Evidences from rodent studies have demonstrated that AICAR stimulates fatty acid uptake and fatty acid oxidation in muscle [10, 18, 19], heart  and liver . The stimulation of fatty acid oxidation is recognized as the consequence of phosphorylating and inhibiting ACC, subsequently reducing the concentration of malonyl-CoA, the enzymatic product of ACC and the physiological inhibitor of CPT I. The reduction of malonyl-CoA concentration reduces CPT I inhibition, and thereby increases the fatty acid oxidation. Indeed, in adult animals it is well established that fatty acid oxidation is controlled mainly by the variation of malonyl-CoA concentration and the sensitivity of CPT I to malonyl-CoA inhibition in liver under many physiological conditions. In adult rat hepatocytes, reduction of malonyl-CoA concentration by glucagon significantly increases fatty acid oxidation. However, in this study the concentration of AICAR adapted from rodent species was sufficient to change malonyl-CoA concentrations in rat or mice, but there was no effect on the total [1-14C] palmitic acid oxidation in hepatocytes isolated from suckled neonatal piglets. In agreement with the fatty acid oxidation rate, the malonyl-CoA sensitive CPT activity and inhibition of its activity by malonyl-CoA assayed in cell homogenates remained unchanged among the treatments. The dampened responses of fatty acid oxidation to AICAR treatment could be associated with the species differences and the specific physiological status of the hepatocyte at the time of isolation. First, low lipogenesis and limited fatty acid oxidation capacity are observed in hepatocytes isolated from neonatal swine. Results from earlier studies demonstrated that the rate of lipogenesis is very low in isolated hepatocytes from both fed and fasted newborn pigs , suggesting that malonyl-CoA concentration could be negligible during early neonatal life. Meanwhile, the oleate oxidation and ketogenesis is about 70 and 80% lower in mitochondria isolated from newborn piglets than adult rats , and more than 90% of the oleate taken up by the hepatocyte converts to esterified fat , suggesting that newborn piglets have a low fatty acid oxidative capacity. However, the extremely low fatty acid oxidation is apparently not due to the CPT I inhibition, because the lipogenesis and malonyl-CoA concentration measured in hepatocytes isolated from newborn piglets is very low [1, 22]. Therefore, the attenuated response to AICAR might be due to a low baseline concentration malonyl-CoA in the neonatal piglets hepatocytes. Secondly, evidence from literature indicates that the regulation of fatty acid oxidation during the neonatal period is different from adult animals. It is likely that the control of fatty acid oxidation is primarily effected by variation in sensitivity of CPT I to malonyl-CoA inhibition rather than by a change in malonyl-CoA concentration . Indeed, we found that the considerable increase of fatty acid oxidation in hepatic mitochondria isolated from 24 h-old piglets was paralleled with a significantly decrease in sensitivity of CPT I to malonyl-CoA inhibition . Moreover, the decrease in sensitivity of CPT I to malonyl-CoA inhibition was related to the food intake, because the IC50 obtained from 24 h-old fed piglets much higher than that from 24 h-old fasted and newborn piglets . Similar results were also observed in our previous studied using hepatocytes and liver homogenate [2, 24]. Because the hepatocytes isolated in this study were from 32 h-old fed piglets, the reduced response to AICAR might also be due an increased IC50 after the piglets suckled. Similar results were observed in muscle isolated from fasted rats , suggesting that the stimulation of fatty acid oxidation by AICAR depends on nutritional status. Thus, the stimulation of fatty acid oxidation by AICAR might be limited by the age-related physiological status.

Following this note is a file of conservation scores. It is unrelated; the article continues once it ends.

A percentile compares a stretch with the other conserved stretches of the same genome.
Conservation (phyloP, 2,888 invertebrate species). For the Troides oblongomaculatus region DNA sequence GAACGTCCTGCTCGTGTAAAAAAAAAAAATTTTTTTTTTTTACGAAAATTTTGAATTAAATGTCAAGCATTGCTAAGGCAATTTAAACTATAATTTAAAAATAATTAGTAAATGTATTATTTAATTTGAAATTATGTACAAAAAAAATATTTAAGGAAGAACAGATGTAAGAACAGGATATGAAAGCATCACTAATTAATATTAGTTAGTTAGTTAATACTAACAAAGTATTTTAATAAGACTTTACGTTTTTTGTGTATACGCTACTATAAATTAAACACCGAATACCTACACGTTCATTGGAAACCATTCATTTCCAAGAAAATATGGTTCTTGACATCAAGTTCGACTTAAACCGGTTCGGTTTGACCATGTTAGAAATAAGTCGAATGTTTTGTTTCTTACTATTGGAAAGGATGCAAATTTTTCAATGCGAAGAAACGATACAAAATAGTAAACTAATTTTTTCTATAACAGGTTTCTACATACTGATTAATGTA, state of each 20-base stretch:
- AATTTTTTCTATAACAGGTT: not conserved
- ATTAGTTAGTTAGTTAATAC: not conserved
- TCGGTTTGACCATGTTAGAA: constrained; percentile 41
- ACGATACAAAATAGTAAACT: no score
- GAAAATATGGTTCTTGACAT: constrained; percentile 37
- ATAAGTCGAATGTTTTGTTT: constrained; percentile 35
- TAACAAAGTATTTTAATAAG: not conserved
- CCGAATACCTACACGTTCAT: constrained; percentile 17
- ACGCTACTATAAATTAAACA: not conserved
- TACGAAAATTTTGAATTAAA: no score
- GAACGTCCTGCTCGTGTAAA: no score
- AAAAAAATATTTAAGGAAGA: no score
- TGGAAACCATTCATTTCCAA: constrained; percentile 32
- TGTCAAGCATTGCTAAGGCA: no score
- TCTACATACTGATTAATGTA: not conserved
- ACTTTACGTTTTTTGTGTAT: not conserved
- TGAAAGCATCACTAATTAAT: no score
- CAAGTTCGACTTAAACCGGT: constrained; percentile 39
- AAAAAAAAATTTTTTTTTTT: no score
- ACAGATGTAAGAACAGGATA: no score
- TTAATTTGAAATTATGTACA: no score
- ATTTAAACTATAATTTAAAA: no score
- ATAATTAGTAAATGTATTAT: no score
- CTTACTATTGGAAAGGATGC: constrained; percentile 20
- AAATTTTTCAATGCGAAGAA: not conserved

Although AICAR did not change the total fatty acid oxidation, addition of AICAR to the cells decreased CO2 production by 18%, resulting in a significant difference in distribution of oxidative products between CO2 and ASP compared to the control. Consistent with the distribution change, we found that addition of AICAR increased ACC activity in hepatocytes, and the increase was promoted by adding insulin to the cells treated with AICAR. Inclusion of citrate in incubation medium also stimulated ACC activity in the cells, but the stimulation was higher in control cells than in cells treated with AICAR. These results suggest that the increased ACC activity induced by AICAR might drive the end product of beta-oxidation, acetyl-CoA, toward fatty acid synthesis, resulting in a decrease of CO2 production from fatty acid oxidation. As already discussed, the nutritional and physiological status of the isolated hepatocytes might be associated with the abrogated response of fatty acid oxidation to AICAR, but we have not evaluated the malonyl-CoA concentrations. If AICAR increases ACC activity, the malonyl-CoA concentration would be increased in the cells. It appeared that the increase of malonyl-CoA did not lead to a change in CPT I activity, the result might imply that the increases did not reach the inhibition level required by the CPT I in the cells with a high IC50 value due to the fed status. Even so, the phenomenon of increasing ACC activity could not be fully explained. Both isomers of ACCα and ACCβ are expressed in the liver, and ACCα sustains the regulation of fatty acid synthesis while ACCβ mainly controls fatty acid oxidation. The assay performed in this study could not distinguish the activity of ACCα and ACCβ, but their expression can be regulated by promoters at the transcriptional level in which nutritional status can play an important role. In addition to regulation at transcriptional level, ACCα and ACCβ are regulated by phosphorylation and dephosphorylation at the metabolic level. The phosphorylation is due to an increase of AMP levels when the energy status of the cells is low, resulting in the activation of AMPK. The cell energy level was high in this study, but AICAR is an activator of AMPK and its activation is considered to be independent of energy status of the cells . Thus, the opposite influence of AICAR on ACC in newborn suckled pigs needs to be investigated further in both regulatory levels under the specific physiological and nutritional conditions. Particularly, the role of AMPK and insulin in regulation of ACC has not been studied and need to be examined in the neonatal pig. Further investigation is necessary for a better understanding of the energy and metabolic regulation mechanism in the newborn pigs. In summary, AICAR may affect the distribution of metabolic products from fatty acid oxidation in hepatocytes isolated from suckled neonatal pigs by changing ACC activity. The effect of AICAR on ACC activity will be impacted by citrate concentration in the cells.